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Independence Conditions for Point-Line-Position Frameworks John Owen and Steve Power.

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Presentation on theme: "Independence Conditions for Point-Line-Position Frameworks John Owen and Steve Power."— Presentation transcript:

1 Independence Conditions for Point-Line-Position Frameworks John Owen and Steve Power


3 A drawing has geometries - points, lines, circles A drawing has dimensional constraints – distance, radius, angle Usually between one or two geometries A drawing has logical constraints - coincident, tangent, parallel, concentric A drawing is fully-defined when the geometries are completely determined (locally) by the constraints (dimensional and logical). A drawing is well-dimensioned when the value of any dimensional constraint can be changed (by a small amount) and the drawing can still be realised consistently with the constraints. A drawing defines a constraint graph G and a framework.

4 Often circles can be replaced by their centre point. We have a point-line framework. We can denote a point-line framework by (G,p,l) where G gives the graph, p gives the coordinates of all the points and l gives the position coordinates and direction (slope) coordinates of all the lines. There are 2|V p (G)|+2|V l (G)| coordinates in total.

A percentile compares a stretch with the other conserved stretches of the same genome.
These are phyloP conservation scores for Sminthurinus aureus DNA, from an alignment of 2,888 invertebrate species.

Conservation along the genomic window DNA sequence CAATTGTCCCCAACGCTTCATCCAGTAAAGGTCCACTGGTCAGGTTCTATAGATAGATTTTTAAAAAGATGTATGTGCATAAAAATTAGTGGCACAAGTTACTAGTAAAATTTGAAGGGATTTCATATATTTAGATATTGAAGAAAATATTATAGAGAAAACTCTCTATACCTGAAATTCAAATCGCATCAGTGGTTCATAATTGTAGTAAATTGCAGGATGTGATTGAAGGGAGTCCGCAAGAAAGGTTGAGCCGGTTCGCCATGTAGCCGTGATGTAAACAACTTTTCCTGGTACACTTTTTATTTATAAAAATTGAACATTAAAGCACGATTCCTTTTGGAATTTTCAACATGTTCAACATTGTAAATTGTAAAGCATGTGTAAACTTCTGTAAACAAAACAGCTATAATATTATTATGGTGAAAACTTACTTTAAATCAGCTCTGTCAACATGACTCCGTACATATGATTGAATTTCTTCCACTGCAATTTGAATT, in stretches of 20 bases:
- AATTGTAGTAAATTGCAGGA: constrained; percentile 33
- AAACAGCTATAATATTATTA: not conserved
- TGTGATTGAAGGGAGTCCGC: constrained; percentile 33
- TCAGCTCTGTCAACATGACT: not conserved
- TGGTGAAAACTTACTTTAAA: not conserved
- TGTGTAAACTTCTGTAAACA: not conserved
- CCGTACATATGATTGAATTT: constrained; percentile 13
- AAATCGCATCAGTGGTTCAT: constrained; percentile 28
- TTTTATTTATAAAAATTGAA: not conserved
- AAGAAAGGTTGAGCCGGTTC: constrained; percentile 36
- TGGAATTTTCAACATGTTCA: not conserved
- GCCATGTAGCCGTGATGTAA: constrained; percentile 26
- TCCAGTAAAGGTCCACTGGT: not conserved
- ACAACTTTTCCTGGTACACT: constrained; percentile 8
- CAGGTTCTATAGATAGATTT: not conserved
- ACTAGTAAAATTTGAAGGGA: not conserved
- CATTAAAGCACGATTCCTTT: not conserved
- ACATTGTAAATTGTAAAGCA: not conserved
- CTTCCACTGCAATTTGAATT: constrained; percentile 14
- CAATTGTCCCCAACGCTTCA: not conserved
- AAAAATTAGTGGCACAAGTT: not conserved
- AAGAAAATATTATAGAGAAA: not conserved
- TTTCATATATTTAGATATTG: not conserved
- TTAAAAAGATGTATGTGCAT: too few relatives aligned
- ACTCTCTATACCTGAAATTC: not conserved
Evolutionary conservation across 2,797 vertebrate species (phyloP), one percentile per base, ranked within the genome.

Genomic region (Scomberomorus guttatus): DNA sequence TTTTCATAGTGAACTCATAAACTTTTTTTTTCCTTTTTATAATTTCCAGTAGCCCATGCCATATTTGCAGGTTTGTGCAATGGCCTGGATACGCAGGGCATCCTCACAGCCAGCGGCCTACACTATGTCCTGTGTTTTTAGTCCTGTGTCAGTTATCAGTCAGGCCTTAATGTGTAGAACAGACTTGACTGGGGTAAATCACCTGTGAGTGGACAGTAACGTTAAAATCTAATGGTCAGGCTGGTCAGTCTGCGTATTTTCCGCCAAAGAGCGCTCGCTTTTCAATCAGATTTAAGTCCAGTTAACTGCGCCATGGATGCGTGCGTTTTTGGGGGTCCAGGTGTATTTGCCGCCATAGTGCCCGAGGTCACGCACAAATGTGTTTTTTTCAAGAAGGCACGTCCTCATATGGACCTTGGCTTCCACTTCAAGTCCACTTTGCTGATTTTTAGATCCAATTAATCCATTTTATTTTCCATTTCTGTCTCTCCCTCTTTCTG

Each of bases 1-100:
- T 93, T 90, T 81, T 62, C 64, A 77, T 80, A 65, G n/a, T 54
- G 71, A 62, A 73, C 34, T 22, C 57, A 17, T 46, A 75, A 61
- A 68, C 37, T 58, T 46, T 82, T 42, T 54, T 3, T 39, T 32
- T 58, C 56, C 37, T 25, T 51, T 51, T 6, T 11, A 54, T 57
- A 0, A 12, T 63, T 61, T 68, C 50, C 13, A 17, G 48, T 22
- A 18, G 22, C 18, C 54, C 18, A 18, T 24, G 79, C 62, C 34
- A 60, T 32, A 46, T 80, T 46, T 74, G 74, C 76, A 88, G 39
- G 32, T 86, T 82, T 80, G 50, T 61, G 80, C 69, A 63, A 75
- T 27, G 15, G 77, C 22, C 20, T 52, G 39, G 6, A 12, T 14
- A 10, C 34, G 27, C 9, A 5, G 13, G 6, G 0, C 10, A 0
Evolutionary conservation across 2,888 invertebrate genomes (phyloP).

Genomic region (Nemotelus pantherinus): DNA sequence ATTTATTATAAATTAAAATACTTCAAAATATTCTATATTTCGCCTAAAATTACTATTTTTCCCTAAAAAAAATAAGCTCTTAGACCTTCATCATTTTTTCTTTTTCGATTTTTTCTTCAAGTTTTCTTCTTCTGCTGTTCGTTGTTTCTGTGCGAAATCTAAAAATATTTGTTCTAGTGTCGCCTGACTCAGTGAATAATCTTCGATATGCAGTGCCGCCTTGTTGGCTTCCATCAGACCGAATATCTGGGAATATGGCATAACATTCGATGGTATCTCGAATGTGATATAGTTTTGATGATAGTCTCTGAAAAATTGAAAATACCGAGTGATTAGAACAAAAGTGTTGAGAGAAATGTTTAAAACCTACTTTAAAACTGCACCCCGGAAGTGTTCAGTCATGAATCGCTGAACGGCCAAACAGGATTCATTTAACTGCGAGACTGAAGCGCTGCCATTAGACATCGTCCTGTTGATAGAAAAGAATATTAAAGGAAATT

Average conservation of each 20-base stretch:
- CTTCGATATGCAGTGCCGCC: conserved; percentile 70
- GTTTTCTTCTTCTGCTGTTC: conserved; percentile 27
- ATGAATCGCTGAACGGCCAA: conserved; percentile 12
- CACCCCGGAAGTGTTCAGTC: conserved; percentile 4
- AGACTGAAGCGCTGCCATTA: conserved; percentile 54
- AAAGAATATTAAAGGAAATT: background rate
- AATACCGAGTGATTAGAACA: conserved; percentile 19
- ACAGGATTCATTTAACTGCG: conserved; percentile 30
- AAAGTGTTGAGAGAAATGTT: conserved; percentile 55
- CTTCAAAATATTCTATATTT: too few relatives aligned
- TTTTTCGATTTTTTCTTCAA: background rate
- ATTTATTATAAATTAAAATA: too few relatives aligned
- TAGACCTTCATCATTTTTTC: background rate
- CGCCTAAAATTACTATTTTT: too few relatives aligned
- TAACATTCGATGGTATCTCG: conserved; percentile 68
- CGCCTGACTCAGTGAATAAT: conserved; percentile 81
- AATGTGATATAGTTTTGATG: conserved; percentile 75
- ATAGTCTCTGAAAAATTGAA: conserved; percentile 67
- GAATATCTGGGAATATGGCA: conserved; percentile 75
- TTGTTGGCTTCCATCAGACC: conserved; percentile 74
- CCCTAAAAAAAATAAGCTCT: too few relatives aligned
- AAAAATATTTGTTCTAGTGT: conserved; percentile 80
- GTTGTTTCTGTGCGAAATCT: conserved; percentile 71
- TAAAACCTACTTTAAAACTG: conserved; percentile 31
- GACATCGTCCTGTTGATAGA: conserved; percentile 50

5 = line=point = dimension= coincidence

6 A drawing is fully-dimensioned if its framework is rigid A drawing is well-dimensioned if the bars in the framework which represent dimensional constraints are independent i.e. their values can be varied independently. A drawing is well-dimensioned if its generic framework is independent. A drawing or framework is generic if the coordinates of the geometries are generic subject to the requirement that the logical constraints are satisfied.

7 There is a problem with lines An angle constraint (between two lines) is unchanged by a translation of either line. An angular constraint between two lines can be induced by a non-rigid sub-frame XY If X is rigid then X U Y is not independent but X U Y is not rigid. Same problem as double banana for points in 3D. Angle constraints may not be evident

8 Work around solution Assume that all lines are connected in a tree of angle dimensions Compare with all hinges present for points in 3D. In fact it is enough that every line with more than two neighbours is in this tree – this is often a good approximation (for example it works for the design above, but not for the triangle) This is equivalent to assuming that a line has only a positional freedom and that the direction (slope) of the line is fixed. This gives rise to a point-line-position framework